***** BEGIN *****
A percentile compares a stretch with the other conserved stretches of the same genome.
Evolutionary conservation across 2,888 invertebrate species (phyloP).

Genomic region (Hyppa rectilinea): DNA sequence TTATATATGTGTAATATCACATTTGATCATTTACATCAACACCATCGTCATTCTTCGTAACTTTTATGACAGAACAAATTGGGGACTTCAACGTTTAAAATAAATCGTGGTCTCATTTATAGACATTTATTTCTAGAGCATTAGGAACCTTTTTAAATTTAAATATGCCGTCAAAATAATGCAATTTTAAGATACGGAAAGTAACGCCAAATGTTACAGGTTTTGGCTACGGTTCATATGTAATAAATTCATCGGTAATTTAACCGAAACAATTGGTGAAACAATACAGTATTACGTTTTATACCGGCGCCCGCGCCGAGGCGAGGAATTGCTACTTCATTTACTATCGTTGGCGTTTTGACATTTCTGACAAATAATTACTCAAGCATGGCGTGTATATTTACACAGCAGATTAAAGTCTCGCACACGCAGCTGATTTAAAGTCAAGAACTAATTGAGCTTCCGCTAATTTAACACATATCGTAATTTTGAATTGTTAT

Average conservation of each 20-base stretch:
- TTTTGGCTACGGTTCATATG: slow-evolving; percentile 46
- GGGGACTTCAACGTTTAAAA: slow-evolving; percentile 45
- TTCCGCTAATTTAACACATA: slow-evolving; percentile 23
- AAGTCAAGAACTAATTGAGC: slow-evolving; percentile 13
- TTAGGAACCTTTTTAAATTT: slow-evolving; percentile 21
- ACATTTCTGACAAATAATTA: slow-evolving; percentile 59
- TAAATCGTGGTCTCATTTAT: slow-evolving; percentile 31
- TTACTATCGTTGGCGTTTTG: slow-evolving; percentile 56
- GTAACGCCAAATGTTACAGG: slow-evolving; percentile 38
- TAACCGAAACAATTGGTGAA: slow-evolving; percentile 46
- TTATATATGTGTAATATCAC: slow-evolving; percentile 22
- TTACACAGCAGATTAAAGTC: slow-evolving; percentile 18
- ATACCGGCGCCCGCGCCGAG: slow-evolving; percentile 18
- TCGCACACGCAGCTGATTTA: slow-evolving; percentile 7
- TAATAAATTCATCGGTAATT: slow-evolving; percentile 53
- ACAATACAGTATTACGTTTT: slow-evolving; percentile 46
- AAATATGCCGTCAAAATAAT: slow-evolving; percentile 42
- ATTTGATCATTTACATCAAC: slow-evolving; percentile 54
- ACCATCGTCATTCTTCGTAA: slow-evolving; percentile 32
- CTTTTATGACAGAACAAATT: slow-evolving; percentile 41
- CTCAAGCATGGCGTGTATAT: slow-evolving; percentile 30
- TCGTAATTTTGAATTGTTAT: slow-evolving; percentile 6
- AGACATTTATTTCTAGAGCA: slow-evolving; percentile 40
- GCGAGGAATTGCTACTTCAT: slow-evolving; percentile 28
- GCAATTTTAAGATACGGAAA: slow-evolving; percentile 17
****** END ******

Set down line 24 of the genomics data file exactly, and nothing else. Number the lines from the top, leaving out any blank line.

- CTTTTATGACAGAACAAATT: slow-evolving; percentile 41